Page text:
Copyright 2012 by Ann C. Logue, www.annlogue.com. This problem set may be reproduced and
distributed for classroom and educational use as long as this notice is included. It may not be
reproduced for any commercial purpose without the express permission of the author.
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Part II: Bank Reconciliation

After finding the trial balance, Bob decides that it is time to balance the company checkbook. His records
look like this:

Checkbook Register
Check Number Date Transaction Deposit Withdrawal Balance
1-Aug initial investments $ 14,000 $ 14,000
1001 2-Aug Susan Sunshine, Attorney at Law $ 1,500 $ 12,500
1002 3-Aug Groovy Graphics $ 2,000 $ 10,500
1003 10-Aug Spider Web Designs $ 2,500 $ 8,000
1004 11-Aug Weekly News $ 450 $ 7,550
1005 11-Aug Office Supplies R Us $ 350 $ 7,200
1006 14-Aug T-Shirt O Rama $ 1,000 $ 6,200
1007 17-Aug National Post Office $ 325 $ 5,875
1008 22-Aug Weekly News $ 4,000 $ 1,875
1009 23-Aug City Permit Office $ 150 $ 1,725
23-Aug Deposit $ 4,000 $ 5,725
1010 24-Aug Safety Insurance $ 5,000 $ 725
3-Sep Deposit $ 4,000 $ 4,725
1011 4-Sep City Permit Office $ 150 $ 4,575
20-Sep Deposit $ 4,000 $ 8,575
1012 20-Sep Groovy Graphics $ 1,000 $ 7,575
1013 20-Sep Sanitary Services $ 3,000 $ 4,575
1014 20-Sep HIT Radio 98 $ 5,880 $ (1,305)
1015 20-Sep Central Cellular $ 240 $ (1,545)

Copyright 2012 by Ann C. Logue, www.annlogue.com. This problem set may be reproduced and
distributed for classroom and educational use as long as this notice is included. It may not be
reproduced for any commercial purpose without the express permission of the author.
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The bank statement is as follows:

First National Bank of Chengdu - Account Statement


Deposits Made
2-Aug $ 14,000
24-Aug $ 4,000
4-Sep $ 4,000
21-Sep $ 4,000
Total Deposits: $ 26,000
all deposits credited the next business day

Checks Paid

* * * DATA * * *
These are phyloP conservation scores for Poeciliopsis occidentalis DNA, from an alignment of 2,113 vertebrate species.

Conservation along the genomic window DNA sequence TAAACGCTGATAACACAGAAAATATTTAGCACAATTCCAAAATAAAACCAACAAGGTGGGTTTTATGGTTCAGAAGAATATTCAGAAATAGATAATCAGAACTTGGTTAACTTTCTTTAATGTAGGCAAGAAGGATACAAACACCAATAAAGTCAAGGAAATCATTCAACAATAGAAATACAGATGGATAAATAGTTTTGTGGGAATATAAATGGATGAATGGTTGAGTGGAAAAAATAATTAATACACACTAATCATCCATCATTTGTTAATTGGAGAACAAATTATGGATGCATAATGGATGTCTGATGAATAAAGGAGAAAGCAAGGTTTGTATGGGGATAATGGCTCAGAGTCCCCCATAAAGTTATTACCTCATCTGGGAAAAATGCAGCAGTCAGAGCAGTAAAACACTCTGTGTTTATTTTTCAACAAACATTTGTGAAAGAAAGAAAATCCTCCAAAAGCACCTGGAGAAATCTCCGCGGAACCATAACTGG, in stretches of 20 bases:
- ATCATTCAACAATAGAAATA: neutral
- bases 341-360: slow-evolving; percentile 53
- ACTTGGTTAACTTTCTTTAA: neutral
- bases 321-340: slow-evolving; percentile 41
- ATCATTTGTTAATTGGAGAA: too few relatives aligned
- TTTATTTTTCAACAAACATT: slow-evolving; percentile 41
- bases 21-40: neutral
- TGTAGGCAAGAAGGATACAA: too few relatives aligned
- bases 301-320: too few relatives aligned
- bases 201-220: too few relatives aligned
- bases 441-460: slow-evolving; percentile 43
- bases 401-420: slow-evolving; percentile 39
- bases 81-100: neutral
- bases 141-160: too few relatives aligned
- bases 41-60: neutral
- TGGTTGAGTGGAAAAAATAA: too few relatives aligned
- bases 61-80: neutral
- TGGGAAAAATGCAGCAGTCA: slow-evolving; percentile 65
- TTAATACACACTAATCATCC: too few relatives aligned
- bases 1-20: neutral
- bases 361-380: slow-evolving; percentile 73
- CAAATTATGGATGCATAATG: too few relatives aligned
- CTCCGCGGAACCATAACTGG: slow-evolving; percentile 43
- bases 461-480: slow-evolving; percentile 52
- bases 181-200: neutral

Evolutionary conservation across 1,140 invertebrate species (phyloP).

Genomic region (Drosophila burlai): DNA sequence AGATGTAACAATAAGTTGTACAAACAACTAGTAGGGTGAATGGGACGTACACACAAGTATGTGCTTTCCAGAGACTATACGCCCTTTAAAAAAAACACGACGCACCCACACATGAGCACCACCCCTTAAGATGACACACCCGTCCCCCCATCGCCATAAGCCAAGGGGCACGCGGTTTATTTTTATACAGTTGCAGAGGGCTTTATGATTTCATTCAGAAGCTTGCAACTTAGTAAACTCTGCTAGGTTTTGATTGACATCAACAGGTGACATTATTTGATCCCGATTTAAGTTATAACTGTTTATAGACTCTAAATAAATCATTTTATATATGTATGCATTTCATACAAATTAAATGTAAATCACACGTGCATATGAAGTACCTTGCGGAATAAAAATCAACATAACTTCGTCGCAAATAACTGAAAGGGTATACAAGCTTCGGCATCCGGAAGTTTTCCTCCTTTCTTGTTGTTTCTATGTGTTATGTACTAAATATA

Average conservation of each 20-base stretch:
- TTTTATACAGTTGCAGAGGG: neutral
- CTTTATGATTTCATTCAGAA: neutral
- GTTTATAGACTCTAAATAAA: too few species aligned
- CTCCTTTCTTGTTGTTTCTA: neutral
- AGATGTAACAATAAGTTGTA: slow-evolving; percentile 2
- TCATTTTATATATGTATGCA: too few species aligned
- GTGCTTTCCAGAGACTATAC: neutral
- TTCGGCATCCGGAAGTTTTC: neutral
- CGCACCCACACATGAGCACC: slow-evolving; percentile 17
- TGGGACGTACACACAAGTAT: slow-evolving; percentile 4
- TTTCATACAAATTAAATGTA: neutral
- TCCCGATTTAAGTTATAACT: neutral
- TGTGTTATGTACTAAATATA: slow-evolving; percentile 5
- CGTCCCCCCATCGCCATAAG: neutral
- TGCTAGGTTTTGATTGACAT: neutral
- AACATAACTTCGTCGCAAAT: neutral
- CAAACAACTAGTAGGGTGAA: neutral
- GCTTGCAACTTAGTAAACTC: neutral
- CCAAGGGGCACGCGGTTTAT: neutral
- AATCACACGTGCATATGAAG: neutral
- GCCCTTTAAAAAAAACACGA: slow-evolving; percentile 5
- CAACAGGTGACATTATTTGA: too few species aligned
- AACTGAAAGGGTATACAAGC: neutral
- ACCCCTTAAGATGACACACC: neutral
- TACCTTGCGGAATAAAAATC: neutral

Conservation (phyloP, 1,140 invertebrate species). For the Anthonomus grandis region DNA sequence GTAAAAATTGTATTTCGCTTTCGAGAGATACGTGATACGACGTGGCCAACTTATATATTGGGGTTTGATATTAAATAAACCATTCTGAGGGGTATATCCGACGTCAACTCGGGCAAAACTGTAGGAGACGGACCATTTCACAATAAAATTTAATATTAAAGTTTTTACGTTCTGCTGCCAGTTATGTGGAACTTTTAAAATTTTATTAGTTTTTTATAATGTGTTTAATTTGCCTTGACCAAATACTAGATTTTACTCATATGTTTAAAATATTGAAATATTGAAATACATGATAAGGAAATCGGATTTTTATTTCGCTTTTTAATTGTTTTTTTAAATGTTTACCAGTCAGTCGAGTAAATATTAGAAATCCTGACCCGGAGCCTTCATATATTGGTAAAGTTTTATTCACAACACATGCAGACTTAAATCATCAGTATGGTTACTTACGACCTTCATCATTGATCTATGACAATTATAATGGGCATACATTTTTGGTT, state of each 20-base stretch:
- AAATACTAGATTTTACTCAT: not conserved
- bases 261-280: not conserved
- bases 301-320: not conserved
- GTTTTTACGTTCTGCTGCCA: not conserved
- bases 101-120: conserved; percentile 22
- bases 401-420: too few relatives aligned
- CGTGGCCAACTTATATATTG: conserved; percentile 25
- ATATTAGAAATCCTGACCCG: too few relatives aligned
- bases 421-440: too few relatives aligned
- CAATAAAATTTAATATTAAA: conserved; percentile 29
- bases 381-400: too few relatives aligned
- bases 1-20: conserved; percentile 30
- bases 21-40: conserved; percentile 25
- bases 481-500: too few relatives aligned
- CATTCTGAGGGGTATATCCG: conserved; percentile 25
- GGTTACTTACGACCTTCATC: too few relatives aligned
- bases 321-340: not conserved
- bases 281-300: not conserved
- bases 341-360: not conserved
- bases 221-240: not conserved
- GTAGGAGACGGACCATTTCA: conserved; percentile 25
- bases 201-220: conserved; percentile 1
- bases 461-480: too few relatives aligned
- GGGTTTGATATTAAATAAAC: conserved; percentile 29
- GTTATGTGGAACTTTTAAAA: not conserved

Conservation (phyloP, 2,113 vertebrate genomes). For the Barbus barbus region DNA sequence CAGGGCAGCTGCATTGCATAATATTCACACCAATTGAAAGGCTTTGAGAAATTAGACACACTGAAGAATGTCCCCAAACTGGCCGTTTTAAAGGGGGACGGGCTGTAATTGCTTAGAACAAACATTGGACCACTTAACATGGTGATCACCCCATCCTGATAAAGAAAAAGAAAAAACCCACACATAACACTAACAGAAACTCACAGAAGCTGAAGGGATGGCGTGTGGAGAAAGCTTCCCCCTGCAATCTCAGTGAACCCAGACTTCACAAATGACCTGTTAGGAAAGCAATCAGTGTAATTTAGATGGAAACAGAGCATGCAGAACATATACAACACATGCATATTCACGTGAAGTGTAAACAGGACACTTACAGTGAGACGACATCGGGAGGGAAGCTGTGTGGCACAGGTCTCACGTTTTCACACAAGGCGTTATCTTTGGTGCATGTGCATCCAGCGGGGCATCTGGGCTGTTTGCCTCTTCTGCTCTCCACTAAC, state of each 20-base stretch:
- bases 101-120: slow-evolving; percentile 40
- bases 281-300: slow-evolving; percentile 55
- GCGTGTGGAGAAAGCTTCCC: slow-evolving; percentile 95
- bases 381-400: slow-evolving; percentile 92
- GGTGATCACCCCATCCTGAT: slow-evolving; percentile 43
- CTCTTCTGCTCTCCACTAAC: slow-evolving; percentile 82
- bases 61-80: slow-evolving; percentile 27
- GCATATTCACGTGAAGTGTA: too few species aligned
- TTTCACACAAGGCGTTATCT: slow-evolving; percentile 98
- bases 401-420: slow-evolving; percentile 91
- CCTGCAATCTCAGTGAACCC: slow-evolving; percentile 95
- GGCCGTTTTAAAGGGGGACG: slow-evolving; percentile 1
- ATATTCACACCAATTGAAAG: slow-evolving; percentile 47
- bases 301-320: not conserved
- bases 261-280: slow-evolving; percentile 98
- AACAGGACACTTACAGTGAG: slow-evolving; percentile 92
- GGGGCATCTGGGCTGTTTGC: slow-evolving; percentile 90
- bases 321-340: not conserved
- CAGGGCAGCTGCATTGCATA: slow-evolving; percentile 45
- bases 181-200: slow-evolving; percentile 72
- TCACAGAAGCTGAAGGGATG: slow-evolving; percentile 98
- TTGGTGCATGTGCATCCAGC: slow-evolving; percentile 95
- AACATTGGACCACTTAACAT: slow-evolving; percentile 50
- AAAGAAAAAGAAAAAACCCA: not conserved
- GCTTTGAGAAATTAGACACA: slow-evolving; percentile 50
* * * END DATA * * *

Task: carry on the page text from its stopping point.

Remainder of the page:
1001 6-Aug Susan Sunshine, Attorney at Law $ 1,500
1002 14-Aug Groovy Graphics $ 2,000
1003 14-Aug Spider Web Designs $ 2,500
1004 15-Aug Weekly News $ 450
1005 15-Aug Office Supplies R Us $ 350
1006 15-Aug T-Shirt O Rama $ 1,000
1007 25-Aug National Post Office $ 325
1008 22-Aug Weekly News $ 4,000
1009 23-Aug City Permit Office $ 150
1010 23-Aug Safety Insurance $ 5,000
1011 5-Sep City Permit Office $ 150
1012 25-Sep Groovy Graphics $ 1,000
1013 25-Sep Sanitary Services $ 3,000
1015 25-Sep Central Cellular $ 240
Total Withdrawals: $ 21,665

Service Charges
Non-Sufficient Funds, 8/23 $ 50
Service Charge, 8/31 $ 15
Service Charge, 9/30 $ 15
Total Service Charges: $ 80

1) Reconcile the cash account and the checking account.


2) Prepare any adjusting journal entries.
3) Make any necessary adjusting T account postings.

Copyright 2012 by Ann C. Logue, www.annlogue.com. This problem set may be reproduced and
distributed for classroom and educational use as long as this notice is included. It may not be
reproduced for any commercial purpose without the express permission of the author.
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Part III: Revenue and Receivables

Date Event
2-Oct Bob calls his father in a panic. The company needs cash, fast. His
father agrees to loan the business $3000.
3-Oct You and Bob talk about ways to bring in more revenue. Bob comes up
with the idea of promoting dance parties at different area night clubs.
You decide to contact clubs, find out what their slow nights are, and
see if they will pay you to increase attendance.
4-Oct You and Bob work the phones. The Metropolitan asks you to organize
a dance party on Sunday nights for $500. The Dirtt Club agrees to have
you organize events on Monday nights for $500, and the Asp Bar
agrees to try you out on Tuesdays. Each club agrees to four weeks of
events. You and Bob are so excited that you book the revenue now.

4-Nov The parties were a success, so you send out the invoices.

5-Nov The Metropolitan and the Dirtt Club managers call to book you for